Eduardo Mallea Biography


(Great Authors of World Literature, Critical Edition)

A descendant of the diplomat, author, and educator Sarmiento, Eduardo Mallea (mah-YAH-ah) was born on August 14, 1903, in desolate, wind-swept Bahía Blanca, Argentina, the setting for much of his writing. After his primary instruction by an Australian woman, his physician father took him to Buenos Aires, where he studied law until the sale of some children’s stories turned him to literature as a career. Some of his short stories were published in journals in the 1920’s. In 1926 his first collection of stories, the fantastic and frantic Cuentos para una inglesa desesperada (stories for a desperate Englishwoman), opened the way for a voyage to Europe and brought him in 1931 the literary editorship of La nación, Argentina’s most influential newspaper, in Buenos Aires. A lecture trip to Italy later resulted in Nocturno europeo, an example of his technique of using a slim fictional plot to tie together his ideas. It won for him the first of many literary prizes, which included the Primer Premio Nacional de Letras in 1945, the Forti Glori Prize in 1968, and the Gran Premio Nacional de las Artes in 1970. Mallea married Helena Muñóz Larreta in 1944.

His Historia de una pasión argentina (history of an Argentine passion), probably his most important essay, is the cornerstone of his credo. It includes many autobiographical elements, and its hero Adrian seeks relief for his tormented soul in the Confessions of...

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(Survey of Novels and Novellas)

Eduardo Mallea was the second of three sons of Narciso S. Mallea, a physician, who endowed the boy with a sense of honesty, generosity, and compassion for the poor and who exercised a strong influence upon the future writer. In an autobiographical chapter of History of an Argentine Passion, Mallea expresses his admiration for his father and underscores his indebtedness to him for such important attributes as mental vigor, standing by his convictions, respect for education, and generosity; indeed, he indicates that family life centered on the father. When Eduardo was four, the family traveled to Europe, foreshadowing the many trips he would take as an adult and laying the foundation for his cosmopolitan perspective. Attending grammar school in Bahía Blanca, he was exposed to Anglo-Saxon discipline and the English language, which would be significant in his subsequent literary development.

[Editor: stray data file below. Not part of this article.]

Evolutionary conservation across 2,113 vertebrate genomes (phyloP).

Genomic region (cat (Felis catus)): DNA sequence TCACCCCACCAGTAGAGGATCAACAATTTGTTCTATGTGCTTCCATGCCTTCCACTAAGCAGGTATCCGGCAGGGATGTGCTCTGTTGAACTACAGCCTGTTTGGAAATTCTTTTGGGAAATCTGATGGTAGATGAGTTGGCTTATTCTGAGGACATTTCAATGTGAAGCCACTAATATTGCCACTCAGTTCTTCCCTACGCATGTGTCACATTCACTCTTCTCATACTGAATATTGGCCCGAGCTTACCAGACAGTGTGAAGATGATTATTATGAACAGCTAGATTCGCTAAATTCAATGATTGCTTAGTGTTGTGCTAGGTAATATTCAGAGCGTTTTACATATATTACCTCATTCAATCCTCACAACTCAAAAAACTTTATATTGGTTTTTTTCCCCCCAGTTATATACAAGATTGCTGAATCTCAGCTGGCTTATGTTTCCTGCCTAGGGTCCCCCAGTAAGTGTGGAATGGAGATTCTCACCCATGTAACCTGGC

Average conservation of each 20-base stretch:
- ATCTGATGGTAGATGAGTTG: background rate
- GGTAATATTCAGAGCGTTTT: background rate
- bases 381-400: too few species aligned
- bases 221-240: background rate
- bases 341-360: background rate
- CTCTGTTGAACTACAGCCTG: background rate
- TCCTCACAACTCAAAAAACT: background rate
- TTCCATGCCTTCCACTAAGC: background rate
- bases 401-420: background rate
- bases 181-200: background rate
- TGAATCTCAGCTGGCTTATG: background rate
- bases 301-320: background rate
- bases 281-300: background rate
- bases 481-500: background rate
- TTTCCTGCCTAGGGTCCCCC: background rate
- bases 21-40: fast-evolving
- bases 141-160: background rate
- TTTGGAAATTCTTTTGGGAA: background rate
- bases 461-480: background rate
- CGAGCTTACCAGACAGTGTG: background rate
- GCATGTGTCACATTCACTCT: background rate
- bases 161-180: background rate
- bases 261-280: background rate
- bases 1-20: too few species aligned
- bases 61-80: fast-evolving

Mallea abandoned law studies at the University of Buenos Aires after three years in favor of a literary career, perhaps as the result of his association with a group of young writers around 1922 who were planning to launch a magazine. This periodical, Revista de América, provided some of his apprenticeship editorial and writing experience and, although his contributions were limited, offered a forum for an exchange of literary views. Several short stories appeared in prestigious journals during the 1920’s, and about 1927, Mallea commenced his association with the daily La nación, which would last until the mid-1950’s and bring him considerable power among literary groups.

Mallea’s first assignment for La nación was to cover the Olympic Games in Amsterdam in 1928, the same year he began to collaborate with Jorge Luis Borges in translating works of James Joyce. His rise to editorship of the literary supplement of La nación came in 1931. In 1944, he married Helena Muñóz Larreta, and in 1955 he resigned his editorial position to represent Argentina before UNESCO in Paris and in India the following year. His trip to India undoubtedly played a role in the inspiration of his novel Triste piel del universo (sad skin of the universe). Mallea died in Buenos Aires in 1982.